1985
8(3)
70-71
W. S. Peckover Seed dispersal of Amorphophallus paeoniifolius by birds of paradise in Papua New Guinea
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 ABSTRACT: A Magnificent Riflebird is reported as having eaten the fruits and regurgitated the seed of Amorphophallus paeoniifolius (Dennst.) Nicolson in captivity in Papua New Guinea. A Glossymantled Manucode Bird of Paradise was also observed leaving a fruiting head of the same plant species in the wild.
1985
8(3)
73-79
Josef Bogner One new name and five new combinations in Araceae (Buy)
 ABSTRACT: Cercestis mirabilis (N.E. Br.) Bogner, comb. nov., Cercestis camerunensis (Ntepe) Bogner, Comb. nov., Homalomena engleri Bogner, nom. nov., Amorphophallus coudercii (Bogner) Bogner, comb. nov., Dracontium regelianum (Engl.) Bogner, comb. nov., and Nephthytis hallaei (Bogner) Bogner, comb. nov. are described.
1987
10(1)
23-24
Joe Wright Queries
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 ABSTRACT: Two questions on Amorphophallus hardiness and dormancy are answered.
1987
10(2)
4-16
Josef Bogner Morphological variation in aroids (Buy)
 ABSTRACT: The Araceae or aroid., are a large family of about 2400 species, grouped in 107 genera and these again in nine subfamilies. The aroids are mainly a tropical family and are distributed world-wide. They show great variation in their morphological characters, which will be described in this paper along with some other data.
1987
10(2)
16
John Banta Photography: Amorphophallus paeoniifolius (Dennst.) Nicolson
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1987
10(3)
25
John Banta Photograph: Amorphophallus paeoniifolius (Dennst.) Nicolson
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1987
10(3)
26-28
Leslie Paul Nyman, Joseph Arditti Tissue culture and micropropagation of Amorphophallus paeoniifolius (Dennst.) Nicolson
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 ABSTRACT: The tissue culture techniques described here are suitable for the edible form of Amorphophallus paeoniifolius var. hortensis and were modified from work with tissue culture of taro Jackson Ball and Arditti, 1977); Irawati, and Webb, in press).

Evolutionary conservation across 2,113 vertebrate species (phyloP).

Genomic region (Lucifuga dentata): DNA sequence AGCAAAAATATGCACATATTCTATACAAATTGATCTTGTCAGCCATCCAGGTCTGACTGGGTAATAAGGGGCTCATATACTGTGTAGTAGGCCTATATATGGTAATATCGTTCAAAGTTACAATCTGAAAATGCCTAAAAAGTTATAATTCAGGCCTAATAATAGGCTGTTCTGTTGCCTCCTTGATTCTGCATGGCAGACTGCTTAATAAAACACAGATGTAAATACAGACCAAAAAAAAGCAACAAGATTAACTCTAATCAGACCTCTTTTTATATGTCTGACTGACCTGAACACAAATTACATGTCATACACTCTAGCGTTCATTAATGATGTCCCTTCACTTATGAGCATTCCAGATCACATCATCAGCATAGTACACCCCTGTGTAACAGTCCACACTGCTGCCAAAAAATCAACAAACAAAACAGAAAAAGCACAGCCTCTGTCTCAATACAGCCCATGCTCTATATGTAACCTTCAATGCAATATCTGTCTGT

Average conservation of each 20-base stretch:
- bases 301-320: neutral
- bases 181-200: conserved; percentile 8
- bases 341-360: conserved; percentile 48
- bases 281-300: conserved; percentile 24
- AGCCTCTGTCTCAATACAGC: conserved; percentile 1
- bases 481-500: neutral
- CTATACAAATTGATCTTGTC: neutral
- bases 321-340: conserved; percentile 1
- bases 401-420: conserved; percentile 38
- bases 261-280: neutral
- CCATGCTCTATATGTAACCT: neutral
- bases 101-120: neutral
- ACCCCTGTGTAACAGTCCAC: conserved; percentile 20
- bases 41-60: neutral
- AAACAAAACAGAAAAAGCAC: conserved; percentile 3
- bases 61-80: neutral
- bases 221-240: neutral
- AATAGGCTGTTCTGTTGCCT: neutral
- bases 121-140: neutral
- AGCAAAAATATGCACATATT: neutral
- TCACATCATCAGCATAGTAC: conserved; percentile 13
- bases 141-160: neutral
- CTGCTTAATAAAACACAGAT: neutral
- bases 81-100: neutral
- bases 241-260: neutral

1988
11(1)
4-9
Li Hen, Long Chun-lin New taxa of Amorphophallus from China (Buy)
 ABSTRACT: Amorphophallus pingbianensis H. Li et C. L. Long, sp. nov. and Amorphophallus nanus H. Li et C. L. Long, sp. nov. are described.
1988
11(1)
14-19
Alistair Hay Amorphophallus (Araceae) in Australasia (Buy)
 ABSTRACT: Amorphophallus galbra F. M. Bailey is recorded from New Guinea for the first time. A. angustilobus F. M. Bailey is a synonym. A. variabilis Bl. is noted from the Tanimbar Islands.
1988
11(2)
23-31
Fanny Lee Phillips Amorphophallus species and their distribution Part 1 (Buy)
 ABSTRACT: Amorphophallus Blume ex Decaisne is a genus of about one hundred species of herbaceous plants of the Old World tropics and subtropics. Cultivation, distribution and more are discussed.
1988
11(3)
4-55
Thomas B. Croat Ecology and life forms of Araceae (Buy Back Issue)
 ABSTRACT: The most interesting aspect of the family's ecology is the diversity of adaptive life forms. These range from submerged to free-floating, and emergent aquatics to terrestrial plants and to epilithic or epiphytic forms which may be true epiphytes or hemiepiphytic (growing on trees but rooted in soil). Hemiepiphytism is diverse itself, with some species beginning their lives as terrestrial seedlings, then growing skototropically (toward darkness) until they arrive at the nearest suitable tree ( usually a relatively large one which casts a darker shadow) where a physiological change takes place allowing them to grow toward light (Strong & Ray, 1975). They grow as appressed epiphytes on trees or as vines in the canopy. Others begin their lives as true epiphytes, some reconverting to hemiepiphytes by producing long, dangling roots contacting the forest floor below.
1989
12(1)
4
 Anonymous Errata
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1989
12(1)
32-37
C. Sathish Kumar, T. Sabu Beetle-pollination--Cantharophily--in Amorphophallus hohenackeri (Araceae) (Buy)
 ABSTRACT: The beetle, Haptoncurina motschulskii (Reitter) Jelinek (Coleoptera: Nitidulidae) is found to be an effective agent of cantharophily in AmorphophalIus hohenackeri (Schott) Engl. et Gehrm., an endemic of Southwest India. Detailed observations on the floral characters and the pollination mechanism are given.
1992
15
17-18
John H. Johnston Please take it home
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 ABSTRACT: I guess most people who grow and/or show plants have a funny or strange story or two that they share with friends. I have one that I've been asked to share with the reade rs of Aroideana.
1993
16
5-11
Julius O. Boos, Hans E. Boos Additions to the aroid flora of Trinidad with notes on their probable origins and uses (Buy)